Wednesday, April 6, 2011


"Are you bipolar?"
"I'm bi-winning" - Charlie Sheen, interview not too long ago (

"I reject your reality and substitute my own!" - Adam Savage, Mythbusters (originally Paul Bradford, The Dungeonmaster)

Just how far off kilter can you go before you're perceived as just plain weird? And if someone calls you that, does it truly mean they think you're weird, is it just a defense mechanism, or are they poking fun at your difference?

History is populated by men that made bold moves, received inordinate amounts of criticism for it, and were later vindicated. William H. Seward, Andrew Johnson's secretary of state, decided that a big patch of tundra to the west of Canada would be a good place to own. Now it produces 14% of our domestic oil (1). Christopher Columbus thought it would be a good idea to sail off the edge of the world to find a quicker way to India, Galileo had this crazy idea that the Earth, where the master of the universe had chosen us to live, was not the center of the universe.

Naturally these are the men that made progress in a substantial way, and I'm glazing over the millions of whackjobs that have lived on Earth since then, but these are the remarkable ones. Just like we don't want to watch a movie where the protagonist kills the first four bad guys and gets offed about fifteen minutes into the story, or the (slightly more realistic version of the) love story where the man speeds to the airport to catch his girl, meets her at the gate, professes his love for her, and she says "Oh. Thanks. I've... uhhh... gotta go right now." We aren't interested in the ordinary. Just like Tim Allen's client in Big Trouble says, "I don't want ugly. I can get ugly for free."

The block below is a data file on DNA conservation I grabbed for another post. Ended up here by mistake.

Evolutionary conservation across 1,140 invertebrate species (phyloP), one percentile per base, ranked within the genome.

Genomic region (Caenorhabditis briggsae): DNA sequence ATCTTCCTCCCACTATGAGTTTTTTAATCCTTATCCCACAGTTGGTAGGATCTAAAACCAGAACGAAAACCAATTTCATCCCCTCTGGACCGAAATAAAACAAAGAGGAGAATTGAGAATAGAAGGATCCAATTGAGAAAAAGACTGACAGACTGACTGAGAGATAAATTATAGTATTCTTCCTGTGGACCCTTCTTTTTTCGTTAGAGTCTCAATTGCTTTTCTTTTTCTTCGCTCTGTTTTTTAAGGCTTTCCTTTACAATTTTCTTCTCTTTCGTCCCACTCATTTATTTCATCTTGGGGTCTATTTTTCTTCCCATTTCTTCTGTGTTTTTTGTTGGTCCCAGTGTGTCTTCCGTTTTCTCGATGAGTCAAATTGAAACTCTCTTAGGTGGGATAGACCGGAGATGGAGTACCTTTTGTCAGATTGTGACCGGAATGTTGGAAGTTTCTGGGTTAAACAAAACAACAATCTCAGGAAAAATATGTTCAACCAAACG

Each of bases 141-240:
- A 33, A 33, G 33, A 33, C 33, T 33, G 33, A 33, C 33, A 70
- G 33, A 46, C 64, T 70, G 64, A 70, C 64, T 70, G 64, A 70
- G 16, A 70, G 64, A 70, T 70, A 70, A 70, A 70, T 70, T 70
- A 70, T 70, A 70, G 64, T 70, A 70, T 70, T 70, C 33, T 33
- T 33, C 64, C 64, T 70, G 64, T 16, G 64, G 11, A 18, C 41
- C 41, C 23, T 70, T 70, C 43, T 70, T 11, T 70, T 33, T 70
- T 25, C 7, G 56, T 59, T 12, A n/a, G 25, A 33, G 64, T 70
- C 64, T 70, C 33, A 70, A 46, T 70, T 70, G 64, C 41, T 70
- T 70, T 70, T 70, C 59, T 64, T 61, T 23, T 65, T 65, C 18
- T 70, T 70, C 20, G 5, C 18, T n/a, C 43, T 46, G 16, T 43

Owen Cook, founder of the company Real Social Dynamics, said that the difference between awkward and quirky is a matter of self-esteem. One can be different (to an extent, of course), but so long as it's genuinely self-amusing behavior and the person isn't rattled by criticism, it's OK. Case in point: Shawn Spencer from Psych. He and Gus are utterly out of place in a police station. But he's at least tolerated because he forges on pretty well after those moments of confused silence.

We look at people like Shawn when they hit a dry point in the conversation or have an tense, confused moment. If they react awkwardly, it confirms our suspicion. If they move along like nothing is wrong we carry on as normal. People learn socially. Just like when two year old that bonks its head on the wall it looks at the mom and dad to see their reaction. It's almost like the kid is thinking, "Hey, I just hit my head. It kinda hurts. Is this bad?" When the parents have the mortified stare, mouth gaping open, the kid thinks "Yup. It's bad. Ow, it's really bad. Gee, this really hurts." And cue the waterworks.

Perhaps there are some universal behaviors that can be awkward no matter what. And maybe there are some people who can act normal no matter what. But it does seem that the difference between quirky and funny versus awkward and just plain weird is the ability for strange looks, glowering stares, raised eyebrows, and the occasional awkward turtle to deflect off your skin.

So, moral of the story. Go out there. Be quirky. Have fun. Don't give a $h!t what people think or do in reaction if they disagree with your point of view. Because I can tell you that I appreciate those people much more. And I'd rather be around people who live by their own rules than the rules someone else made.


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